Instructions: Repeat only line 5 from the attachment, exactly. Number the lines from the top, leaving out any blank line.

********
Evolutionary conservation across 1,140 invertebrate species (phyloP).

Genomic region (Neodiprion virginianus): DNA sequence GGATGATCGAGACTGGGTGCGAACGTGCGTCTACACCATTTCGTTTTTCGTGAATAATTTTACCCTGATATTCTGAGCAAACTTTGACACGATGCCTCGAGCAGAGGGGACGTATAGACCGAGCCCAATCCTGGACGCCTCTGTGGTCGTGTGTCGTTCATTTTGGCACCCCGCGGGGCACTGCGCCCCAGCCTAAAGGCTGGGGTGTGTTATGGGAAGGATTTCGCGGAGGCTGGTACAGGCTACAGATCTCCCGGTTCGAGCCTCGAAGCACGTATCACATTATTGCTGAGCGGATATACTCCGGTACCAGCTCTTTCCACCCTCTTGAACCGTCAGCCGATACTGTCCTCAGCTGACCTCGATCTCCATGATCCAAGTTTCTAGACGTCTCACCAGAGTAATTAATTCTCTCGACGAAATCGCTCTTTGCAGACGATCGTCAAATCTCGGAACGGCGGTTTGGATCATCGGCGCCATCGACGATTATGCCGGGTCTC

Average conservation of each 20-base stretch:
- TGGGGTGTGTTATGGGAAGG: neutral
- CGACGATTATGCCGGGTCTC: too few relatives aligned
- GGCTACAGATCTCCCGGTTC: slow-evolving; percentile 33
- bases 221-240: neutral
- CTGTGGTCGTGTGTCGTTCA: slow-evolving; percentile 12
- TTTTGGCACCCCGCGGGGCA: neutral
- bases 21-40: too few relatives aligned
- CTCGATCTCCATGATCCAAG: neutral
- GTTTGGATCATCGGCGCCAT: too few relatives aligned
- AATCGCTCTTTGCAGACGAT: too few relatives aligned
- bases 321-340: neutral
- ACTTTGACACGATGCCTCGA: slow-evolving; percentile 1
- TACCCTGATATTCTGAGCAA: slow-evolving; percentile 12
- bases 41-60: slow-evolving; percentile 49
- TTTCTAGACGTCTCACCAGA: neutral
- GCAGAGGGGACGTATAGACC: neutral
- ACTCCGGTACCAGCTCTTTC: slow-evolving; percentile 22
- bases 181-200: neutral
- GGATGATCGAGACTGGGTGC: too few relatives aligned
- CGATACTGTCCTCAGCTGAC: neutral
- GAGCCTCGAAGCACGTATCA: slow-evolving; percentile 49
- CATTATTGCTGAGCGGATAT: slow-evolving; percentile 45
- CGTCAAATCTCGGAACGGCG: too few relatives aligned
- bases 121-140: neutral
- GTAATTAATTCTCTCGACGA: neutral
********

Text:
- CGACGATTATGCCGGGTCTC: too few relatives aligned